The Federal Reserve on Wednesday raised its benchmark interest rate a quarter percentage point, marking the seventh such move since the end of 2015.
Inflation is also snapping into line, with fresh projections from policymakers on Wednesday indicating it would run above the central bank's 2 percent target, hitting 2.1 percent this year and remaining there through 2020.
The Fed also signaled that it will raise rates more this year than previously expected - four times rather than three. The most immediately affected will be credit-card interest rates, which are subject to near-instantaneous revision to track the federal funds rate.
The Fed move came after a two-day meeting where its members discussed the robust state of the USA economy and the potential impact of a trade war amid rising tension between the U.S. and its largest trading partners. The action means consumers and businesses will face higher loan rates over time.
So-called core inflation - which excludes volatile items like energy and housing - is now 2.2 percent, around the level the Fed is looking for.
Policy makers said in a one-page statement that the labor market "has continued to strengthen" and than economic activity "has been rising at a solid rate".
The policy statement bypassed discussion about the tensions over the Trump administration's trade policies, including a decision two weeks ago to impose tariffs on steel and aluminum imports from the European Union, Canada and Mexico. That means that by then, it thinks its key rate will finally exceed the 2.9 percent it sees as neutral - as neither stimulating nor restraining growth. The Fed expects inflation higher than 2% over the next two years, according to its latest projections.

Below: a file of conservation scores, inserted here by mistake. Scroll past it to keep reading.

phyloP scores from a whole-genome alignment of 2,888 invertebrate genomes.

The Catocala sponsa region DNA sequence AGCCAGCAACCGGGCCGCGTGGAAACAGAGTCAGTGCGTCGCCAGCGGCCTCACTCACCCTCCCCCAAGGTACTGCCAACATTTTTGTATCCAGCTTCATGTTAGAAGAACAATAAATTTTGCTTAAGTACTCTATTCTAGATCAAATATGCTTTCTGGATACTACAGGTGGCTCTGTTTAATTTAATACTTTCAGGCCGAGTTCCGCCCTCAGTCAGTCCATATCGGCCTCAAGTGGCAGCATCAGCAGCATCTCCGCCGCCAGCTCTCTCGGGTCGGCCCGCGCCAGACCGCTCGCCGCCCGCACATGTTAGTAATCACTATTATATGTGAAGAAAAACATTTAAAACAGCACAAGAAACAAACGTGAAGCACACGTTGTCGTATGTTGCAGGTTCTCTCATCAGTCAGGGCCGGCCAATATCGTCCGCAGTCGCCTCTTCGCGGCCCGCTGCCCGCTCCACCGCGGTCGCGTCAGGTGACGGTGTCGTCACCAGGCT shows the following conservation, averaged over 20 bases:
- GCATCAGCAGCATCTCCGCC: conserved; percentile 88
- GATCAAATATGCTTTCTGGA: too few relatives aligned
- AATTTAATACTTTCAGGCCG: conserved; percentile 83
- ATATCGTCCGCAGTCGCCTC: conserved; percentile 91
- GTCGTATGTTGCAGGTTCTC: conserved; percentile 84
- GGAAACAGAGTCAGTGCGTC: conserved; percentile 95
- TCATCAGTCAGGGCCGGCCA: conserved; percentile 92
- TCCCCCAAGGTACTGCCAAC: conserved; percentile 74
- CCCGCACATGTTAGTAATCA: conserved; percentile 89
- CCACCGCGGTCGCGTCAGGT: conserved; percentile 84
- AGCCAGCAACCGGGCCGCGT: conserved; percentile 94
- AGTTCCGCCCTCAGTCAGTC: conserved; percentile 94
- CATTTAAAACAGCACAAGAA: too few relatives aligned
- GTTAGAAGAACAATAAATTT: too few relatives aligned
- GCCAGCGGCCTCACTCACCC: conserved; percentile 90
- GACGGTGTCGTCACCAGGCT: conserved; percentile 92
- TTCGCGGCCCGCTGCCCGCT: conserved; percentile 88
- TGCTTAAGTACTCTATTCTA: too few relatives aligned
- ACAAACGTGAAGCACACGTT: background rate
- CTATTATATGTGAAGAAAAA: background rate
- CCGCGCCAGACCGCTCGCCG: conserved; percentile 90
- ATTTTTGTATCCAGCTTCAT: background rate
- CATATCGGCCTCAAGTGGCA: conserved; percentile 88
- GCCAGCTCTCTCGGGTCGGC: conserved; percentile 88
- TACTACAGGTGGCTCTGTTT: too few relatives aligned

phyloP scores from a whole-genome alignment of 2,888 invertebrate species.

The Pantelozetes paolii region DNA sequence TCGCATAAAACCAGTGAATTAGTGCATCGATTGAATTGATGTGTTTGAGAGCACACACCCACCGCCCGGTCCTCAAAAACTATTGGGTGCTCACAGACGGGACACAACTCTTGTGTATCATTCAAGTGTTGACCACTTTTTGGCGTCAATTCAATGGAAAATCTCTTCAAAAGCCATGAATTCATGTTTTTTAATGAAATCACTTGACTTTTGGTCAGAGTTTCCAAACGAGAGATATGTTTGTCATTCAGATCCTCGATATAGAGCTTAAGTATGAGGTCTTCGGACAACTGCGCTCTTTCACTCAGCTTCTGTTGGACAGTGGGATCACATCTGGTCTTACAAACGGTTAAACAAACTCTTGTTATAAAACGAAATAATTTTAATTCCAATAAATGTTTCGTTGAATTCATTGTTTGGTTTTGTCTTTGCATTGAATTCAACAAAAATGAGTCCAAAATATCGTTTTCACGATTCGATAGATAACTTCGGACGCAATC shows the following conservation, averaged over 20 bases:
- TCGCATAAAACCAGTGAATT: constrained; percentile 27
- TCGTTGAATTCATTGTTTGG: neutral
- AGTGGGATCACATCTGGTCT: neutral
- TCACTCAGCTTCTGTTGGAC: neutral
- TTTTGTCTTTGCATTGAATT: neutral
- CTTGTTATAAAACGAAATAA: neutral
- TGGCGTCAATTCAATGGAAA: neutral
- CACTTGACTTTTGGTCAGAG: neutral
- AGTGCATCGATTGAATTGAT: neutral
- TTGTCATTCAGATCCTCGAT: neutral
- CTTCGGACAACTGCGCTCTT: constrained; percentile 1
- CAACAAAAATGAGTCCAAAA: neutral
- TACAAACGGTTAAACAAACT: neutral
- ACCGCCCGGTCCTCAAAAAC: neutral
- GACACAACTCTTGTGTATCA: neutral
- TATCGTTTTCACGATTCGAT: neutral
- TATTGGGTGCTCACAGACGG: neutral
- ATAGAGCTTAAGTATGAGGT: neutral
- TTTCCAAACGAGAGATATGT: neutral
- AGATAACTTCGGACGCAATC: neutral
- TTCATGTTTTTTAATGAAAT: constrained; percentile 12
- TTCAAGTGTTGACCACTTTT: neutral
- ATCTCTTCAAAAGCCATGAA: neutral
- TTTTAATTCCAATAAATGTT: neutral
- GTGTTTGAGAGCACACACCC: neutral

A gradual rise in inflation is coinciding with newfound economic strength. With employers hiring at a solid pace month after month, unemployment has reached 3.8 percent.
The unemployment rate is 3.8%, the lowest since 2000 and tied for the lowest reading since 1969.
Beginning in 2008 in the midst of the financial crisis, the Fed had kept its key rate unchanged at a record low near zero for seven years.
The Fed aims to achieve its mandates of maximizing employment and stabilizing prices by lowering rates to spur growth during times of economic weakness and raising rates to slow growth if the economy threatens to overheat. While the national economy appears to be on solid ground for 2018, the Fed must now consider how growing worldwide trade disputes could slow US growth.
At nine years, the economic expansion is now the second-longest in history. Canada, the European Union and Mexico have all pledged to retaliate with tariffs on USA imports, which some studies show could cost the US close to 200,000 jobs.